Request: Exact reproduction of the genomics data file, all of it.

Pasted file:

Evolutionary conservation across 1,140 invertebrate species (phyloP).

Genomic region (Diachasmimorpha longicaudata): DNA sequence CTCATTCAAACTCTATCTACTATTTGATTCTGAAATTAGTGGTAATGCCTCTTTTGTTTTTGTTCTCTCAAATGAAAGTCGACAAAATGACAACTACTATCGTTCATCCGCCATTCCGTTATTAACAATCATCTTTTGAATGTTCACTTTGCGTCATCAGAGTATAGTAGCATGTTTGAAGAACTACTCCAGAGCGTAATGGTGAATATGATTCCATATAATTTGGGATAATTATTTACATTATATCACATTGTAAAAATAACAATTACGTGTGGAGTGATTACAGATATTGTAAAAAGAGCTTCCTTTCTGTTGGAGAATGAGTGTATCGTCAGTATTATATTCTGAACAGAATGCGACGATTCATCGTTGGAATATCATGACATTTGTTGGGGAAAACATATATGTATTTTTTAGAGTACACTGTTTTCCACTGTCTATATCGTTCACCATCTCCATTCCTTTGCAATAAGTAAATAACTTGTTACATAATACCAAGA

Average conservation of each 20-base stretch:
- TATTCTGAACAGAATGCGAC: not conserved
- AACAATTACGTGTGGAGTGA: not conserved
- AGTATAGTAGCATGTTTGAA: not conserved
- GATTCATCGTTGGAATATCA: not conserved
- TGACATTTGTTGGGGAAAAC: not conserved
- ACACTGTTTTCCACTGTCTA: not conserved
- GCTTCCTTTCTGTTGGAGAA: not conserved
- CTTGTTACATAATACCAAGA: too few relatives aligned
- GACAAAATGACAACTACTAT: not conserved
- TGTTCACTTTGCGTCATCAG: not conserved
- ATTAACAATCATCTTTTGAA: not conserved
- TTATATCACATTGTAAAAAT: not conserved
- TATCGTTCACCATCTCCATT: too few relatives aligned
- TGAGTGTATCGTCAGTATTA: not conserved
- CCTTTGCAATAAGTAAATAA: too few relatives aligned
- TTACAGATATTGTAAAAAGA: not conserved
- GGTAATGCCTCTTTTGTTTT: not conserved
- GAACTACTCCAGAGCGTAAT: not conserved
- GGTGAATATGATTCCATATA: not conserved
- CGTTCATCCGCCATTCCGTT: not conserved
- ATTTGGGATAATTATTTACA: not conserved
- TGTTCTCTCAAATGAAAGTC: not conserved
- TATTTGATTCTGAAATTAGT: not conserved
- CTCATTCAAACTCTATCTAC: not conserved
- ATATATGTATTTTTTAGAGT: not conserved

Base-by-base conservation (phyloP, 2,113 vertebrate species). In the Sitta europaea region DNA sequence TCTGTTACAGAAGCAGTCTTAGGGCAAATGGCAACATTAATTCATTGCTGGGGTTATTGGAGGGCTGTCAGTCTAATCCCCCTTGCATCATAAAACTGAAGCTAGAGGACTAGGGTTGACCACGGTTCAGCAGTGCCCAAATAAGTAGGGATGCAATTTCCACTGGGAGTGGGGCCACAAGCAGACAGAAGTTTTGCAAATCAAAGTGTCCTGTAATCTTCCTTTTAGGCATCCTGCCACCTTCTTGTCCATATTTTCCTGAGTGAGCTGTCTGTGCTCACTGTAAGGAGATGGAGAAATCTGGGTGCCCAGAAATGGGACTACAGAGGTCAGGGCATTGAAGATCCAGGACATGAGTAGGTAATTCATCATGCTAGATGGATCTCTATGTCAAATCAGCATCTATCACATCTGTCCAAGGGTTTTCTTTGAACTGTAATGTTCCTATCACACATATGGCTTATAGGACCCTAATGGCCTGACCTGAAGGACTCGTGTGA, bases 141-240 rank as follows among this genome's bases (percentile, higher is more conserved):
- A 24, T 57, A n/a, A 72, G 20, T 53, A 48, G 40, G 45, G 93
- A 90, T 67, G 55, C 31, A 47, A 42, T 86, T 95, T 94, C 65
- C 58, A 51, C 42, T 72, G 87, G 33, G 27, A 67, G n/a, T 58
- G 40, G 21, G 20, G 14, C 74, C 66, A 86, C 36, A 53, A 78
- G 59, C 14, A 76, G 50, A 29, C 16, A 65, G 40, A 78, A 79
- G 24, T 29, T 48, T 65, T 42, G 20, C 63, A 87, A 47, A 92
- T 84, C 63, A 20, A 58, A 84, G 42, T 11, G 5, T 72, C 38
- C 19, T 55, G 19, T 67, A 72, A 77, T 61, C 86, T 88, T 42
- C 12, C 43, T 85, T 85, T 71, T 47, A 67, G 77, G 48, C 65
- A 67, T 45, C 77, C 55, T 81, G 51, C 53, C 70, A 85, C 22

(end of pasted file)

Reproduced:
Evolutionary conservation across 1,140 invertebrate species (phyloP).

Genomic region (Diachasmimorpha longicaudata): DNA sequence CTCATTCAAACTCTATCTACTATTTGATTCTGAAATTAGTGGTAATGCCTCTTTTGTTTTTGTTCTCTCAAATGAAAGTCGACAAAATGACAACTACTATCGTTCATCCGCCATTCCGTTATTAACAATCATCTTTTGAATGTTCACTTTGCGTCATCAGAGTATAGTAGCATGTTTGAAGAACTACTCCAGAGCGTAATGGTGAATATGATTCCATATAATTTGGGATAATTATTTACATTATATCACATTGTAAAAATAACAATTACGTGTGGAGTGATTACAGATATTGTAAAAAGAGCTTCCTTTCTGTTGGAGAATGAGTGTATCGTCAGTATTATATTCTGAACAGAATGCGACGATTCATCGTTGGAATATCATGACATTTGTTGGGGAAAACATATATGTATTTTTTAGAGTACACTGTTTTCCACTGTCTATATCGTTCACCATCTCCATTCCTTTGCAATAAGTAAATAACTTGTTACATAATACCAAGA

Average conservation of each 20-base stretch:
- TATTCTGAACAGAATGCGAC: not conserved
- AACAATTACGTGTGGAGTGA: not conserved
- AGTATAGTAGCATGTTTGAA: not conserved
- GATTCATCGTTGGAATATCA: not conserved
- TGACATTTGTTGGGGAAAAC: not conserved
- ACACTGTTTTCCACTGTCTA: not conserved
- GCTTCCTTTCTGTTGGAGAA: not conserved
- CTTGTTACATAATACCAAGA: too few relatives aligned
- GACAAAATGACAACTACTAT: not conserved
- TGTTCACTTTGCGTCATCAG: not conserved
- ATTAACAATCATCTTTTGAA: not conserved
- TTATATCACATTGTAAAAAT: not conserved
- TATCGTTCACCATCTCCATT: too few relatives aligned
- TGAGTGTATCGTCAGTATTA: not conserved
- CCTTTGCAATAAGTAAATAA: too few relatives aligned
- TTACAGATATTGTAAAAAGA: not conserved
- GGTAATGCCTCTTTTGTTTT: not conserved
- GAACTACTCCAGAGCGTAAT: not conserved
- GGTGAATATGATTCCATATA: not conserved
- CGTTCATCCGCCATTCCGTT: not conserved
- ATTTGGGATAATTATTTACA: not conserved
- TGTTCTCTCAAATGAAAGTC: not conserved
- TATTTGATTCTGAAATTAGT: not conserved
- CTCATTCAAACTCTATCTAC: not conserved
- ATATATGTATTTTTTAGAGT: not conserved

Base-by-base conservation (phyloP, 2,113 vertebrate species). In the Sitta europaea region DNA sequence TCTGTTACAGAAGCAGTCTTAGGGCAAATGGCAACATTAATTCATTGCTGGGGTTATTGGAGGGCTGTCAGTCTAATCCCCCTTGCATCATAAAACTGAAGCTAGAGGACTAGGGTTGACCACGGTTCAGCAGTGCCCAAATAAGTAGGGATGCAATTTCCACTGGGAGTGGGGCCACAAGCAGACAGAAGTTTTGCAAATCAAAGTGTCCTGTAATCTTCCTTTTAGGCATCCTGCCACCTTCTTGTCCATATTTTCCTGAGTGAGCTGTCTGTGCTCACTGTAAGGAGATGGAGAAATCTGGGTGCCCAGAAATGGGACTACAGAGGTCAGGGCATTGAAGATCCAGGACATGAGTAGGTAATTCATCATGCTAGATGGATCTCTATGTCAAATCAGCATCTATCACATCTGTCCAAGGGTTTTCTTTGAACTGTAATGTTCCTATCACACATATGGCTTATAGGACCCTAATGGCCTGACCTGAAGGACTCGTGTGA, bases 141-240 rank as follows among this genome's bases (percentile, higher is more conserved):
- A 24, T 57, A n/a, A 72, G 20, T 53, A 48, G 40, G 45, G 93
- A 90, T 67, G 55, C 31, A 47, A 42, T 86, T 95, T 94, C 65
- C 58, A 51, C 42, T 72, G 87, G 33, G 27, A 67, G n/a, T 58
- G 40, G 21, G 20, G 14, C 74, C 66, A 86, C 36, A 53, A 78
- G 59, C 14, A 76, G 50, A 29, C 16, A 65, G 40, A 78, A 79
- G 24, T 29, T 48, T 65, T 42, G 20, C 63, A 87, A 47, A 92
- T 84, C 63, A 20, A 58, A 84, G 42, T 11, G 5, T 72, C 38
- C 19, T 55, G 19, T 67, A 72, A 77, T 61, C 86, T 88, T 42
- C 12, C 43, T 85, T 85, T 71, T 47, A 67, G 77, G 48, C 65
- A 67, T 45, C 77, C 55, T 81, G 51, C 53, C 70, A 85, C 22